The secret to success? Innovate everywhere

May 31, 2021

Kodak. BlackBerry. MySpace. We’ve all seen it before – the market leaders that suddenly become market failures. But is it sudden, and could it have been avoided?

For large, established firms, the challenge comes down to innovation – and solving the innovator’s dilemma. The innovator’s dilemma is a concept that was coined by Harvard University professor Clayton Christensen in 1997. In his book The Innovator's Dilemma: When New Technologies Cause Great Firms to Fail, he explained how successful companies can do everything "right" and still lose their market leadership – or even fail – as new, unexpected competitors rise.

It's human nature, really. Once you establish yourself as a leading player, your investment and CapEx tend to focus on what the customers want, and you modify your existing product for that. Meanwhile, a smaller firm appears in the bottom tier of your market with completely new technology. As they get traction, they move up to the next tier, and you start hearing about them in sales conversations. Then they scale up their technology into your core market – and start taking away your customers. Even if you start to take them seriously, it might be too late.

What big companies must remember is how to balance the investments they’re making to keep their customers happy with investments in the new and innovative.

Step one

How do you do that? First, you have a large, talented workforce. You want to draw on their ideas and intelligence. So, foster an environment of innovation by inviting ideas and creating cross-company discussions on the best approach to the problems facing different areas of your industry. Whatever role they’re in, your employees know the industry, and they can tell you what’s happening on the ground.

Step two

Second, facilitate forums to percolate up the best and most innovative ideas. Look for the ones that solve the market problem you’ve identified, backing it up with research around data such as client demand, potential growth, competitive landscape and so on. Then you can make an informed decision about whether to move forward and how to prioritize the investment.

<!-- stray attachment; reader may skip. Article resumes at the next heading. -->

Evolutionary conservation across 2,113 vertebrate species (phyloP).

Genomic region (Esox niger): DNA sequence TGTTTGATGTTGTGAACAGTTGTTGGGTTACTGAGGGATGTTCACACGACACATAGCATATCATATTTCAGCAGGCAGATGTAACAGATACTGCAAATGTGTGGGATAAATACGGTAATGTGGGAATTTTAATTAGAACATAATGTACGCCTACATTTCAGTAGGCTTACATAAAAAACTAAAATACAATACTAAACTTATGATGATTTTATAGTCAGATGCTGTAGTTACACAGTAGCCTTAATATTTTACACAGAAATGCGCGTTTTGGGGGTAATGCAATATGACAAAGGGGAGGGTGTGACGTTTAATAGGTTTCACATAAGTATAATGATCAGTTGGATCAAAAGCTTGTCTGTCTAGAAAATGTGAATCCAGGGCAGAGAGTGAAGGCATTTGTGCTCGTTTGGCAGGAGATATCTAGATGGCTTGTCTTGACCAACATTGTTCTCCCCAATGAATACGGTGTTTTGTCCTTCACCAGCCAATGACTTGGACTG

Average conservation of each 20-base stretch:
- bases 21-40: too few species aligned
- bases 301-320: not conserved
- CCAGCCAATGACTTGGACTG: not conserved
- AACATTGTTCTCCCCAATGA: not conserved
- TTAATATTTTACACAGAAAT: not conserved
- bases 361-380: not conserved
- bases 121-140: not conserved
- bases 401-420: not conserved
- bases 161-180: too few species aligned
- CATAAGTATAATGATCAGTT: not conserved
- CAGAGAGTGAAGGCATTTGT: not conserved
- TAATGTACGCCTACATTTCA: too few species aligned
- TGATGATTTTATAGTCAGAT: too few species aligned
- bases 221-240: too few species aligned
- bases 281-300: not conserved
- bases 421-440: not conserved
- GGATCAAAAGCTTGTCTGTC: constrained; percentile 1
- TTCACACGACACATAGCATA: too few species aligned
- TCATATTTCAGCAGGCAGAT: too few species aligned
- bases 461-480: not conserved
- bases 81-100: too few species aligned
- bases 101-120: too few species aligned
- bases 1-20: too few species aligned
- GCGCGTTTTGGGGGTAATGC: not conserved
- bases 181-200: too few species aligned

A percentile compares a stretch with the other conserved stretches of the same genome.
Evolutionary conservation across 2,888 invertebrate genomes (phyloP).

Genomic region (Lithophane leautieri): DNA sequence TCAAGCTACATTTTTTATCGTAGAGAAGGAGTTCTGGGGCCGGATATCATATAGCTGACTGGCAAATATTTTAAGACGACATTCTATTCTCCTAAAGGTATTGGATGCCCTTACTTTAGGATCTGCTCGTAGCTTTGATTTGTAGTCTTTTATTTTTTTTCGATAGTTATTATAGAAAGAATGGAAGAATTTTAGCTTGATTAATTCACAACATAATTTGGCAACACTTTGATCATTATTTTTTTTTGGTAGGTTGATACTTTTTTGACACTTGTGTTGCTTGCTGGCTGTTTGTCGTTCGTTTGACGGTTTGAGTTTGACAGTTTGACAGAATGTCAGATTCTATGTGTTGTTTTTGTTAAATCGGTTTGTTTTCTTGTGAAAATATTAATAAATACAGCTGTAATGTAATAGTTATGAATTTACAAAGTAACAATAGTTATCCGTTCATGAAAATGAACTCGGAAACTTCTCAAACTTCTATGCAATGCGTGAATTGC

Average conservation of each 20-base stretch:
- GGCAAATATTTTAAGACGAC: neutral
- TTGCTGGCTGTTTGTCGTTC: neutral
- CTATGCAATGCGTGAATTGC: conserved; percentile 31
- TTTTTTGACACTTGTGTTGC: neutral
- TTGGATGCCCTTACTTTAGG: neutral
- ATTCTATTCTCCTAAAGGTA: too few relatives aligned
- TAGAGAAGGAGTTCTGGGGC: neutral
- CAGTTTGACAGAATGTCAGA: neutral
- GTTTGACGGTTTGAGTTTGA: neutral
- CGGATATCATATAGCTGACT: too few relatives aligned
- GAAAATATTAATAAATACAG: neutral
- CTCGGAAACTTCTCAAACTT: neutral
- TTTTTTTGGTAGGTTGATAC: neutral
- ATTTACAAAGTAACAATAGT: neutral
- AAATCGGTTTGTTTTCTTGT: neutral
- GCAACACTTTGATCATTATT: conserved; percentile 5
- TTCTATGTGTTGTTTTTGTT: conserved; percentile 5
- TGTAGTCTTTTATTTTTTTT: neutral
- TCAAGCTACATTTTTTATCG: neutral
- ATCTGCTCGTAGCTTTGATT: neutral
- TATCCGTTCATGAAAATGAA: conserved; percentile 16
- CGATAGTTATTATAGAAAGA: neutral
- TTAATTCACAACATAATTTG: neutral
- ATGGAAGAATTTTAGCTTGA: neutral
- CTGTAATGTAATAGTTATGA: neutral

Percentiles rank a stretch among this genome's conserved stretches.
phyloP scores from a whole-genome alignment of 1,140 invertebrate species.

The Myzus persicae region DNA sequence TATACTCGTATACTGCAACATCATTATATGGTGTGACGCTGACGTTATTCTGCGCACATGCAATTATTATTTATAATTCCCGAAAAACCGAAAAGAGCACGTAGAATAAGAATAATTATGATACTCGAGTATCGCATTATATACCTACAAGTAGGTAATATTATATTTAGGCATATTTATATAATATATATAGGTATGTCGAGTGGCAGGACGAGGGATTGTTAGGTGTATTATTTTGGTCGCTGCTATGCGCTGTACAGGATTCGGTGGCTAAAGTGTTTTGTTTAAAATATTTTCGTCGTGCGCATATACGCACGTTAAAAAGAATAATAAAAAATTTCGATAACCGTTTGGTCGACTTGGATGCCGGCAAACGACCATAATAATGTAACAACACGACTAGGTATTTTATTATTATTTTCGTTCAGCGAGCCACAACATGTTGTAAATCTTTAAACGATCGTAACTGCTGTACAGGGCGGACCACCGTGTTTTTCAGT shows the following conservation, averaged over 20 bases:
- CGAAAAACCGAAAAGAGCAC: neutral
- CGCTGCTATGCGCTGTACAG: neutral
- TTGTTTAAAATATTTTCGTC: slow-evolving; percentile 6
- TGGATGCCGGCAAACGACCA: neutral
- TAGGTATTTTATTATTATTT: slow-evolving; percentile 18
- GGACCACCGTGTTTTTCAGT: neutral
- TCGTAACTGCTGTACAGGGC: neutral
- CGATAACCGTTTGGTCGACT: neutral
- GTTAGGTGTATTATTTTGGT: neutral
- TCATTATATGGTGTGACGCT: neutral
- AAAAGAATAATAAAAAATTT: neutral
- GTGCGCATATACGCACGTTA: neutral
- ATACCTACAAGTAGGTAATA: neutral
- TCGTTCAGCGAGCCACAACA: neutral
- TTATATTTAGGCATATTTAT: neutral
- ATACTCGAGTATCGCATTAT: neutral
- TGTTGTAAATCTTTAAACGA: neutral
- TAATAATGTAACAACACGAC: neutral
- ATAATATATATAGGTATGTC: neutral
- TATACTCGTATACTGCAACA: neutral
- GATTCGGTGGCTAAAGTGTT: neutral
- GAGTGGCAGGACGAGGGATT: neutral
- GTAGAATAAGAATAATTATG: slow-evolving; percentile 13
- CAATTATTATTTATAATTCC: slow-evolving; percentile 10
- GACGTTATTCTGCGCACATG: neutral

Step three

Third, decide how to develop that new offering. It’s always wise to create an innovative build culture, but you also want to keep an open mind about whether buying or partnering with innovative disrupters or start-ups makes more sense. In fact, in many cases your smartest move is to buy or partner because you can give your customers a leading-edge solution or service that already exists – but which they might not take a risk on if it didn’t have the backing of a large and stable provider like you. This brings your customers the best of both worlds – ground-breaking technology and stability.

Step four

Finally, remember that innovation doesn’t stop at technology. It should foster new ways of doing things – and not just by embedding innovation as product development. Innovation can improve your operations themselves.

The very nature of capturing innovative ideas, especially for technology, means you have to be innovative in how you work. You have to think bigger and be more all-inclusive and encompassing with the workforce to give them the opportunity to bubble up ideas. You want to encourage the entire workforce to give ideas to the product managers and also inspire your product managers to be open to new ideas, even if they’re different from how you or they normally work.

It’s a big change for a large firm. But even putting aside the benefits in terms of the innovations themselves, it also makes a big difference in employee engagement and satisfaction.

At FIS, we’ve built Impact Labs, a team dedicated to pursuing disruptive innovation. We’ve also set the goal of a pervasive culture of innovation throughout the company. For example, within our Capital Markets Solution business, we’ve created an Innovation SteerCo that is inclusive, reaching all levels of the business. We’ve structured it around Product Innovation Days, which anyone from the business can participate in.

It’s a truly exciting and rewarding process because it engages every level of the Capital Markets business and up through FIS’ C-suite. It enables us to not just turn innovation into reality – but to create real payoffs for our clients, from reducing TCO to improving their customers’ experience. And after all, isn’t that what drives us all?

About the Author
Tony Warren, Global Head of Enterprise Strategy, Capital Markets, FIS
Tony WarrenGlobal Head of Enterprise Strategy, Capital Markets, FIS

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